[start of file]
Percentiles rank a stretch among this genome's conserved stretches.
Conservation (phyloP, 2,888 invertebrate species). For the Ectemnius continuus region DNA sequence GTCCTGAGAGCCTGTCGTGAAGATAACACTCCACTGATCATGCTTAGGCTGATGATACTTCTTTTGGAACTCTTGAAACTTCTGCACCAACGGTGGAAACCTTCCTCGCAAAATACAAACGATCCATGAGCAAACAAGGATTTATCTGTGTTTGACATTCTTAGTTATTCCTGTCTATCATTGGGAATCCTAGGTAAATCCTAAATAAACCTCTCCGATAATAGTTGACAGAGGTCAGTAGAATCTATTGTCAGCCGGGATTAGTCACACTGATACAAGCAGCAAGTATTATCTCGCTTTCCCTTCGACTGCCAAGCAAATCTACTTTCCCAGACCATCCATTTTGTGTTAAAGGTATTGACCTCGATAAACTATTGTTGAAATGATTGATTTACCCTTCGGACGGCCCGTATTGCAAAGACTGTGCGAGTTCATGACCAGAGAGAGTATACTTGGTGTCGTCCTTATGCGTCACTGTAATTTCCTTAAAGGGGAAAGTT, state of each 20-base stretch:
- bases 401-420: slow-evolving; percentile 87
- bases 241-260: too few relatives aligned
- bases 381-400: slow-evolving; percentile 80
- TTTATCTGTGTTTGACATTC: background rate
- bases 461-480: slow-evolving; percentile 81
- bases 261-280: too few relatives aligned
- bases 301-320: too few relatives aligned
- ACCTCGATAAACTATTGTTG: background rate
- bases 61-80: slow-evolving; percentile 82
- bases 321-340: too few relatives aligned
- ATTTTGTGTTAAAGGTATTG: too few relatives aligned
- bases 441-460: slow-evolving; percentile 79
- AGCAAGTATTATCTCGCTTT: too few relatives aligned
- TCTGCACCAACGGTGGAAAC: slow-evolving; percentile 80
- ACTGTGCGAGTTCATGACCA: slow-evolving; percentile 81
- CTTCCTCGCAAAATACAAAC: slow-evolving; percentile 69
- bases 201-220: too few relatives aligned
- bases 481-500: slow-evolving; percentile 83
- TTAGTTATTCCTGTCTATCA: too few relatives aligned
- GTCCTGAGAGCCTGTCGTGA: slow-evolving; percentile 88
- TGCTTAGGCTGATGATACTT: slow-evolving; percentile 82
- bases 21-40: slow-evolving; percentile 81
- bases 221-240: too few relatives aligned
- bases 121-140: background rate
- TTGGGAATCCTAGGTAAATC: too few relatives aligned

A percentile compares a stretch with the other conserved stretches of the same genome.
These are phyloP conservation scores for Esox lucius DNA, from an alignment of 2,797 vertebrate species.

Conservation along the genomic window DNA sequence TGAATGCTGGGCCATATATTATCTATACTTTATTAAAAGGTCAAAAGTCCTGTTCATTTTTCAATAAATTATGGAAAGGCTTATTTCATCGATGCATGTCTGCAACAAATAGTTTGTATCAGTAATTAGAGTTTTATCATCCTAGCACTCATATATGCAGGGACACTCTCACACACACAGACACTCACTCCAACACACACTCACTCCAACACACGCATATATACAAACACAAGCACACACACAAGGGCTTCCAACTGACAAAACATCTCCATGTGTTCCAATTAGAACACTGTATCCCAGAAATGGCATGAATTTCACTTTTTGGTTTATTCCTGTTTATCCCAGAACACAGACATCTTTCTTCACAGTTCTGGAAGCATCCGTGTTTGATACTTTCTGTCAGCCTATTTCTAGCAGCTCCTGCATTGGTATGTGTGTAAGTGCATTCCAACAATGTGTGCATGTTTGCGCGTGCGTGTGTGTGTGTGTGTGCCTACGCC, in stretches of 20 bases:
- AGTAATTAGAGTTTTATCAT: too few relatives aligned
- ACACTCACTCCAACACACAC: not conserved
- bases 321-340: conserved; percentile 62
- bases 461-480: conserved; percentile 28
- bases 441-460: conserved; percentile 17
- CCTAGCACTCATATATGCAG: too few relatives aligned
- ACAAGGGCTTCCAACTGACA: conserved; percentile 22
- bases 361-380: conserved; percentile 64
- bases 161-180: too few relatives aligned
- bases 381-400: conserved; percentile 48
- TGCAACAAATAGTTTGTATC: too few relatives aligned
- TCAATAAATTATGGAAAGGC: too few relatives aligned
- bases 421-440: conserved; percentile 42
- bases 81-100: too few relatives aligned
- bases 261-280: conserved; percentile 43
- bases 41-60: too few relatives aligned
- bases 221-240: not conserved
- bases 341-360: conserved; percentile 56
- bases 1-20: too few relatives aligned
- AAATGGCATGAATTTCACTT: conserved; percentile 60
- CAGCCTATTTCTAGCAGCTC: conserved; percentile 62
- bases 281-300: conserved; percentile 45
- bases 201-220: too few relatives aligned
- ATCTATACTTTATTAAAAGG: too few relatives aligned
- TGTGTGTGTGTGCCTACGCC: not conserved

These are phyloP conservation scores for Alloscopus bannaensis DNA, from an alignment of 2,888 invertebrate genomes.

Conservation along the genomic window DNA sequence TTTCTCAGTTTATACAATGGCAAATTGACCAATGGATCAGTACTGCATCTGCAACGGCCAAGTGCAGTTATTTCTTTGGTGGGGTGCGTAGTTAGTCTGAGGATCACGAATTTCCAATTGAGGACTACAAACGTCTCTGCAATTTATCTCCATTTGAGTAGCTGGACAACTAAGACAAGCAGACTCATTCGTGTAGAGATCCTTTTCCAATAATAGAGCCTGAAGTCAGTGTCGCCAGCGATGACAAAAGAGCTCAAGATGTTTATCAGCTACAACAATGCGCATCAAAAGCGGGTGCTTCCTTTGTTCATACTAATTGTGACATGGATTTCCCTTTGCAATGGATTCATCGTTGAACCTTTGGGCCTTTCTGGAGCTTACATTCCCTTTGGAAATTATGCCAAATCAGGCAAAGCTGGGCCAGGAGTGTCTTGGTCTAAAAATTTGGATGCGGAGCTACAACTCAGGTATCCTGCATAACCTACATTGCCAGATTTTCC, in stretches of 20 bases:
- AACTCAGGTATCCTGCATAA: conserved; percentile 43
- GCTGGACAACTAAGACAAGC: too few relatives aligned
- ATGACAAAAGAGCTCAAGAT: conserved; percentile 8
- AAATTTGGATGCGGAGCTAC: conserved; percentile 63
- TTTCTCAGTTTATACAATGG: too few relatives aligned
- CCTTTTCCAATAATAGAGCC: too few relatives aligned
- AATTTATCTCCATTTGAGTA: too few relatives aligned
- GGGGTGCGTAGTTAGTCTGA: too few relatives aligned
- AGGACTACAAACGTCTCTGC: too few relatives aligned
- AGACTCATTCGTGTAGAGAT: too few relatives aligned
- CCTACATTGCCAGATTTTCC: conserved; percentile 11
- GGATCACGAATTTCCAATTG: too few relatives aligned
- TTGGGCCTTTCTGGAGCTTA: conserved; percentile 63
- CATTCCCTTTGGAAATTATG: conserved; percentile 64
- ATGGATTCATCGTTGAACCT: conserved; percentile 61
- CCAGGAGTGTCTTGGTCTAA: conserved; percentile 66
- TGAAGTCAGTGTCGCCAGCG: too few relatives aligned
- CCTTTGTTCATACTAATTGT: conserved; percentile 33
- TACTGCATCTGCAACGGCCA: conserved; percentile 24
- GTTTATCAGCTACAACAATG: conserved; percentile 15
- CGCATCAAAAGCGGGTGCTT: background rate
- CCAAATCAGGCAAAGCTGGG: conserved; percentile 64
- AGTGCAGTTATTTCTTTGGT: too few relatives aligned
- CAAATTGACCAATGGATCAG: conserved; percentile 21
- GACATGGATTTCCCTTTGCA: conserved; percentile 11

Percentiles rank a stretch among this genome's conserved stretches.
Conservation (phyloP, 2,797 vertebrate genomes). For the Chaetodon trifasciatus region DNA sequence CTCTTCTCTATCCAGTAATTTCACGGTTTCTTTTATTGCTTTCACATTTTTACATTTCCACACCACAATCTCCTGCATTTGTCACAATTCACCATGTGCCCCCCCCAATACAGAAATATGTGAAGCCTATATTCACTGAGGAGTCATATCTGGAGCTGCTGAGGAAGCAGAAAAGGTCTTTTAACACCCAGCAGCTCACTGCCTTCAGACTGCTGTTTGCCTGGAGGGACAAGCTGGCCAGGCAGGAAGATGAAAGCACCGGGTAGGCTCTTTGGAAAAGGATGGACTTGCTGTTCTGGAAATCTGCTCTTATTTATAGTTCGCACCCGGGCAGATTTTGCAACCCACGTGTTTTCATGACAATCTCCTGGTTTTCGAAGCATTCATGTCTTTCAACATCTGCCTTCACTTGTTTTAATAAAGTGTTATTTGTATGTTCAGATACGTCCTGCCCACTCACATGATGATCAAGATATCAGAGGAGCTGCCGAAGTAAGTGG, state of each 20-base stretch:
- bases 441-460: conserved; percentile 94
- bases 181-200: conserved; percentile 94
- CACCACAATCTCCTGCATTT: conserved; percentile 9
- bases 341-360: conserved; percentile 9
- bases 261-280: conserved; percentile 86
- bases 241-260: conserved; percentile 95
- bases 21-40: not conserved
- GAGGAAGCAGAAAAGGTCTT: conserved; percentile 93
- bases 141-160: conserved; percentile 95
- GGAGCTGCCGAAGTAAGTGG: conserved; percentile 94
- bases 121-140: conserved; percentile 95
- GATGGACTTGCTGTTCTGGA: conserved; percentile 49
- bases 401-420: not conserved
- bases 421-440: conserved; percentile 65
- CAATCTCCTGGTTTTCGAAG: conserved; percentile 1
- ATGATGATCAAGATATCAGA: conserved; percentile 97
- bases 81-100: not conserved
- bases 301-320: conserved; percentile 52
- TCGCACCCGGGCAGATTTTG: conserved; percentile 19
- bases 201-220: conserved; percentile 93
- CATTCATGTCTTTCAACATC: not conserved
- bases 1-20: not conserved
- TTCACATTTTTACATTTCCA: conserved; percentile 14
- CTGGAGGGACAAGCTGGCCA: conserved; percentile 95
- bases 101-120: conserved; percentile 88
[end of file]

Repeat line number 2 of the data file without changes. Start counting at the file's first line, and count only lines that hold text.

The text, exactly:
Conservation (phyloP, 2,888 invertebrate species). For the Ectemnius continuus region DNA sequence GTCCTGAGAGCCTGTCGTGAAGATAACACTCCACTGATCATGCTTAGGCTGATGATACTTCTTTTGGAACTCTTGAAACTTCTGCACCAACGGTGGAAACCTTCCTCGCAAAATACAAACGATCCATGAGCAAACAAGGATTTATCTGTGTTTGACATTCTTAGTTATTCCTGTCTATCATTGGGAATCCTAGGTAAATCCTAAATAAACCTCTCCGATAATAGTTGACAGAGGTCAGTAGAATCTATTGTCAGCCGGGATTAGTCACACTGATACAAGCAGCAAGTATTATCTCGCTTTCCCTTCGACTGCCAAGCAAATCTACTTTCCCAGACCATCCATTTTGTGTTAAAGGTATTGACCTCGATAAACTATTGTTGAAATGATTGATTTACCCTTCGGACGGCCCGTATTGCAAAGACTGTGCGAGTTCATGACCAGAGAGAGTATACTTGGTGTCGTCCTTATGCGTCACTGTAATTTCCTTAAAGGGGAAAGTT, state of each 20-base stretch: